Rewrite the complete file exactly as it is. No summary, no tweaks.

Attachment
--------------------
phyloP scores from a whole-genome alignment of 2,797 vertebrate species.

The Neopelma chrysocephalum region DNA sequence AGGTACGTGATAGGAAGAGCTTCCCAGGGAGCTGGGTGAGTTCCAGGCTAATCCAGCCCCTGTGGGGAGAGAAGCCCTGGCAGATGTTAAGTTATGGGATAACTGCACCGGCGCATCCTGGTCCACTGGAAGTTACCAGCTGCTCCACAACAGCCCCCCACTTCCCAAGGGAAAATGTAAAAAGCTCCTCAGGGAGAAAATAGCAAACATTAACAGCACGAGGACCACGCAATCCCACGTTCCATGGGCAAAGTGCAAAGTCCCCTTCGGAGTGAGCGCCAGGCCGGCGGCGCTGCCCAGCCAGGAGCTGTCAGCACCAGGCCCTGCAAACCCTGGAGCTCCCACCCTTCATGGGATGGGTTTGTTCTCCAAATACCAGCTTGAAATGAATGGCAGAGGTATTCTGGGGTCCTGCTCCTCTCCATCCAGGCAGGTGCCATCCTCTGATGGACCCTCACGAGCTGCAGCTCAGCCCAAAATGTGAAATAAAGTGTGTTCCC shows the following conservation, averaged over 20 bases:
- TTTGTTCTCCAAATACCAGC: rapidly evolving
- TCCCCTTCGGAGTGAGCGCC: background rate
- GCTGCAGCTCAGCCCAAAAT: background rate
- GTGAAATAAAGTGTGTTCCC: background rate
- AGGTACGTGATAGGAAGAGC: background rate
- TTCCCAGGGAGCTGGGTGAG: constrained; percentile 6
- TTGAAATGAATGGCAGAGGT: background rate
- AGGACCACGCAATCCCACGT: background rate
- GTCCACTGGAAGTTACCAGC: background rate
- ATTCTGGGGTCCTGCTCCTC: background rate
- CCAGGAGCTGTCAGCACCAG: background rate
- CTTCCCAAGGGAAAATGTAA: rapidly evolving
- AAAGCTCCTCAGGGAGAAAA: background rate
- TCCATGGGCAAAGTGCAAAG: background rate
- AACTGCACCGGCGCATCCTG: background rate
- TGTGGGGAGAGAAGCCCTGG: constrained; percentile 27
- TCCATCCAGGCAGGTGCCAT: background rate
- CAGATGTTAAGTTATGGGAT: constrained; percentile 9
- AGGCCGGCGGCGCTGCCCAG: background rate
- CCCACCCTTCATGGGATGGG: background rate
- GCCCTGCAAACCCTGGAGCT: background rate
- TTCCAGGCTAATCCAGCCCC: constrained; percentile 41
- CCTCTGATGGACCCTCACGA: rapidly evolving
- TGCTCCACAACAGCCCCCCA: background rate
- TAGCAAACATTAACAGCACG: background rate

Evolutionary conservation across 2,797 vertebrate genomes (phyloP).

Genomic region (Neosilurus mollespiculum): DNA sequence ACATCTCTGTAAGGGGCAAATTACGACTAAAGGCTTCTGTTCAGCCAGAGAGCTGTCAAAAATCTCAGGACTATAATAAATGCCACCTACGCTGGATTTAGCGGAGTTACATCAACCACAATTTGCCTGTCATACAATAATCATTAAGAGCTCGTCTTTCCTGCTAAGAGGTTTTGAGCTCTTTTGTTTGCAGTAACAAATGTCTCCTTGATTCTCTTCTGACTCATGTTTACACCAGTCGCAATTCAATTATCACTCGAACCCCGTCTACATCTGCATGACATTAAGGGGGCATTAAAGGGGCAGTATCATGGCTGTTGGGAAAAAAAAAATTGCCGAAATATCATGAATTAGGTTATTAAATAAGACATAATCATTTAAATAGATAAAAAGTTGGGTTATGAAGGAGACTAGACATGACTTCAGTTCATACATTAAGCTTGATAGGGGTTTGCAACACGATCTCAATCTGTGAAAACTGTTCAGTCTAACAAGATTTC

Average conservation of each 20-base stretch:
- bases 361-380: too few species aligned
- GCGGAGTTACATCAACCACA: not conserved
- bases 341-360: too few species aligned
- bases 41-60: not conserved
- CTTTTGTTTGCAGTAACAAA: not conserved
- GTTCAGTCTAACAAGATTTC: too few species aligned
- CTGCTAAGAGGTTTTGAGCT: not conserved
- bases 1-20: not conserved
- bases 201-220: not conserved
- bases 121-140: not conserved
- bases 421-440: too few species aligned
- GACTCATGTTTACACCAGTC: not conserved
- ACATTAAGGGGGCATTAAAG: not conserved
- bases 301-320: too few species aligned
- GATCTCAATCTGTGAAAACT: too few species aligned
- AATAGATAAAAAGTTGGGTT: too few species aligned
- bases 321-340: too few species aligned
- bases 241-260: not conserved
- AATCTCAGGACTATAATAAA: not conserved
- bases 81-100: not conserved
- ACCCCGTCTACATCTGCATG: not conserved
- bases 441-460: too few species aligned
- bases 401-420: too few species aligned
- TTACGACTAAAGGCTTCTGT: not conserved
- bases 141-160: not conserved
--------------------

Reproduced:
phyloP scores from a whole-genome alignment of 2,797 vertebrate species.

The Neopelma chrysocephalum region DNA sequence AGGTACGTGATAGGAAGAGCTTCCCAGGGAGCTGGGTGAGTTCCAGGCTAATCCAGCCCCTGTGGGGAGAGAAGCCCTGGCAGATGTTAAGTTATGGGATAACTGCACCGGCGCATCCTGGTCCACTGGAAGTTACCAGCTGCTCCACAACAGCCCCCCACTTCCCAAGGGAAAATGTAAAAAGCTCCTCAGGGAGAAAATAGCAAACATTAACAGCACGAGGACCACGCAATCCCACGTTCCATGGGCAAAGTGCAAAGTCCCCTTCGGAGTGAGCGCCAGGCCGGCGGCGCTGCCCAGCCAGGAGCTGTCAGCACCAGGCCCTGCAAACCCTGGAGCTCCCACCCTTCATGGGATGGGTTTGTTCTCCAAATACCAGCTTGAAATGAATGGCAGAGGTATTCTGGGGTCCTGCTCCTCTCCATCCAGGCAGGTGCCATCCTCTGATGGACCCTCACGAGCTGCAGCTCAGCCCAAAATGTGAAATAAAGTGTGTTCCC shows the following conservation, averaged over 20 bases:
- TTTGTTCTCCAAATACCAGC: rapidly evolving
- TCCCCTTCGGAGTGAGCGCC: background rate
- GCTGCAGCTCAGCCCAAAAT: background rate
- GTGAAATAAAGTGTGTTCCC: background rate
- AGGTACGTGATAGGAAGAGC: background rate
- TTCCCAGGGAGCTGGGTGAG: constrained; percentile 6
- TTGAAATGAATGGCAGAGGT: background rate
- AGGACCACGCAATCCCACGT: background rate
- GTCCACTGGAAGTTACCAGC: background rate
- ATTCTGGGGTCCTGCTCCTC: background rate
- CCAGGAGCTGTCAGCACCAG: background rate
- CTTCCCAAGGGAAAATGTAA: rapidly evolving
- AAAGCTCCTCAGGGAGAAAA: background rate
- TCCATGGGCAAAGTGCAAAG: background rate
- AACTGCACCGGCGCATCCTG: background rate
- TGTGGGGAGAGAAGCCCTGG: constrained; percentile 27
- TCCATCCAGGCAGGTGCCAT: background rate
- CAGATGTTAAGTTATGGGAT: constrained; percentile 9
- AGGCCGGCGGCGCTGCCCAG: background rate
- CCCACCCTTCATGGGATGGG: background rate
- GCCCTGCAAACCCTGGAGCT: background rate
- TTCCAGGCTAATCCAGCCCC: constrained; percentile 41
- CCTCTGATGGACCCTCACGA: rapidly evolving
- TGCTCCACAACAGCCCCCCA: background rate
- TAGCAAACATTAACAGCACG: background rate

Evolutionary conservation across 2,797 vertebrate genomes (phyloP).

Genomic region (Neosilurus mollespiculum): DNA sequence ACATCTCTGTAAGGGGCAAATTACGACTAAAGGCTTCTGTTCAGCCAGAGAGCTGTCAAAAATCTCAGGACTATAATAAATGCCACCTACGCTGGATTTAGCGGAGTTACATCAACCACAATTTGCCTGTCATACAATAATCATTAAGAGCTCGTCTTTCCTGCTAAGAGGTTTTGAGCTCTTTTGTTTGCAGTAACAAATGTCTCCTTGATTCTCTTCTGACTCATGTTTACACCAGTCGCAATTCAATTATCACTCGAACCCCGTCTACATCTGCATGACATTAAGGGGGCATTAAAGGGGCAGTATCATGGCTGTTGGGAAAAAAAAAATTGCCGAAATATCATGAATTAGGTTATTAAATAAGACATAATCATTTAAATAGATAAAAAGTTGGGTTATGAAGGAGACTAGACATGACTTCAGTTCATACATTAAGCTTGATAGGGGTTTGCAACACGATCTCAATCTGTGAAAACTGTTCAGTCTAACAAGATTTC

Average conservation of each 20-base stretch:
- bases 361-380: too few species aligned
- GCGGAGTTACATCAACCACA: not conserved
- bases 341-360: too few species aligned
- bases 41-60: not conserved
- CTTTTGTTTGCAGTAACAAA: not conserved
- GTTCAGTCTAACAAGATTTC: too few species aligned
- CTGCTAAGAGGTTTTGAGCT: not conserved
- bases 1-20: not conserved
- bases 201-220: not conserved
- bases 121-140: not conserved
- bases 421-440: too few species aligned
- GACTCATGTTTACACCAGTC: not conserved
- ACATTAAGGGGGCATTAAAG: not conserved
- bases 301-320: too few species aligned
- GATCTCAATCTGTGAAAACT: too few species aligned
- AATAGATAAAAAGTTGGGTT: too few species aligned
- bases 321-340: too few species aligned
- bases 241-260: not conserved
- AATCTCAGGACTATAATAAA: not conserved
- bases 81-100: not conserved
- ACCCCGTCTACATCTGCATG: not conserved
- bases 441-460: too few species aligned
- bases 401-420: too few species aligned
- TTACGACTAAAGGCTTCTGT: not conserved
- bases 141-160: not conserved